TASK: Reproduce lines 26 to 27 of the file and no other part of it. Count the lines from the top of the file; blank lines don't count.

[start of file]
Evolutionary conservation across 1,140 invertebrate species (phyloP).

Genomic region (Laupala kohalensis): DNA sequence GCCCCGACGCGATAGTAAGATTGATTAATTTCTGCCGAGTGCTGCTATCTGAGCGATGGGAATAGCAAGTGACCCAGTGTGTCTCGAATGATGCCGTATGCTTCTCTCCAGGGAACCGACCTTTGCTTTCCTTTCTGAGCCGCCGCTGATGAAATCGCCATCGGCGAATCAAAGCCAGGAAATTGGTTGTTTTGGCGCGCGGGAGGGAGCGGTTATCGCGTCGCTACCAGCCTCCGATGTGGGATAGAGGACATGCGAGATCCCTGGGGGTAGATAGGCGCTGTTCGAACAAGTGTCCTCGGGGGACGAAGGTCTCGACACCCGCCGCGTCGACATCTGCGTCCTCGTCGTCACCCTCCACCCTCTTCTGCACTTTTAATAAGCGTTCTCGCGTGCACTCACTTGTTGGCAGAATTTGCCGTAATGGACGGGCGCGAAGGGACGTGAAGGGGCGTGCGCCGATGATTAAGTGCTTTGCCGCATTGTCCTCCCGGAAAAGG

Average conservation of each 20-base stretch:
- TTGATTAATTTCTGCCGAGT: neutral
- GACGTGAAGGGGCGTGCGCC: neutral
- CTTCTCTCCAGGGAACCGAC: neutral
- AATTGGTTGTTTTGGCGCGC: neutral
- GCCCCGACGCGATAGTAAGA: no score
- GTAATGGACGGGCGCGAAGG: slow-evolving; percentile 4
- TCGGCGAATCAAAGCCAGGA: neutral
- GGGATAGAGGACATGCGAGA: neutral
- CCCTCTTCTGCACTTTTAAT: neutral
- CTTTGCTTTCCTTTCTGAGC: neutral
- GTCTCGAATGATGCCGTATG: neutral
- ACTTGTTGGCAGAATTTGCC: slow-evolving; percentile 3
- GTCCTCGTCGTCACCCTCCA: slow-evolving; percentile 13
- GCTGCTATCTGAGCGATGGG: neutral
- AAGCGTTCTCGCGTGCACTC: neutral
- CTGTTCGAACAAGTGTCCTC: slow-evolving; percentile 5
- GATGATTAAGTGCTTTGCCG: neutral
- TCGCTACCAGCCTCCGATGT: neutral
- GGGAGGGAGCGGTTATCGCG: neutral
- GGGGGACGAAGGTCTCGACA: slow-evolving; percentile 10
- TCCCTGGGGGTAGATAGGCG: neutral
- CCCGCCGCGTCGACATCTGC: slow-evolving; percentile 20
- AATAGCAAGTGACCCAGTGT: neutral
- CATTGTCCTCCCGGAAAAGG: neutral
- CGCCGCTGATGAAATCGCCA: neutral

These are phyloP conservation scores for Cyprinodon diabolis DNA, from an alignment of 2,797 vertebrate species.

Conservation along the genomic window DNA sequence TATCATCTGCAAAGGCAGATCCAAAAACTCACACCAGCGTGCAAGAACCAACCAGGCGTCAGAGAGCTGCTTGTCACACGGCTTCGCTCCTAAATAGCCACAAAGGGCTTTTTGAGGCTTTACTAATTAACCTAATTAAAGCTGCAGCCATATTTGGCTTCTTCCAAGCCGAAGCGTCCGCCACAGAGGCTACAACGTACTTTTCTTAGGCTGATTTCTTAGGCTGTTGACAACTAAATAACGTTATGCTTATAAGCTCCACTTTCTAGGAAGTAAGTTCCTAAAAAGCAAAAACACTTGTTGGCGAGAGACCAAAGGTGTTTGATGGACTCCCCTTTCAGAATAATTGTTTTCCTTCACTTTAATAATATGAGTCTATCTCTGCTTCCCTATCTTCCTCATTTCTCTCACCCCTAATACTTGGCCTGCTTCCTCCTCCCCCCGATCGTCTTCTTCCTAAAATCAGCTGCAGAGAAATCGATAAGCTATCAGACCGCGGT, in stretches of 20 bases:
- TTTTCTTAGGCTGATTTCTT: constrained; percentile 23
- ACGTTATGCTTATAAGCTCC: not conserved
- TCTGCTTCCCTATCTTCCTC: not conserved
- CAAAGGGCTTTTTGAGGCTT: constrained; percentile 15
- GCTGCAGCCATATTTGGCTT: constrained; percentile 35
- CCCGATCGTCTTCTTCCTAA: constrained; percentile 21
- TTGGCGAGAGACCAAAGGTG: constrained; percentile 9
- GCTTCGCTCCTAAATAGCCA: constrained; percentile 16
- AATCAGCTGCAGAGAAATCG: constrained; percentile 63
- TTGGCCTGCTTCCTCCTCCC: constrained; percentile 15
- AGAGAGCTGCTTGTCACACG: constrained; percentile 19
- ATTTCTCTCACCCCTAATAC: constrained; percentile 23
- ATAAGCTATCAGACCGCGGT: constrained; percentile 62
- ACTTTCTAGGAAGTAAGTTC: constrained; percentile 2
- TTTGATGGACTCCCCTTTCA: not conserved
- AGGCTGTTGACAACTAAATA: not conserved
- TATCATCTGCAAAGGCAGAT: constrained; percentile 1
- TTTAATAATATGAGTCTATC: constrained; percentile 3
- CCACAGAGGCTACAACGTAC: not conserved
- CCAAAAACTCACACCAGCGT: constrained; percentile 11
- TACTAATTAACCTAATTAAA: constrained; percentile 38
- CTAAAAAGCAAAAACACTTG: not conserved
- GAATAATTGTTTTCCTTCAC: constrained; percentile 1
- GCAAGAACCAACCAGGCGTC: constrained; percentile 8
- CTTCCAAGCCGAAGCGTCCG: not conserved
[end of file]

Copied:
- AATAGCAAGTGACCCAGTGT: neutral
- CATTGTCCTCCCGGAAAAGG: neutral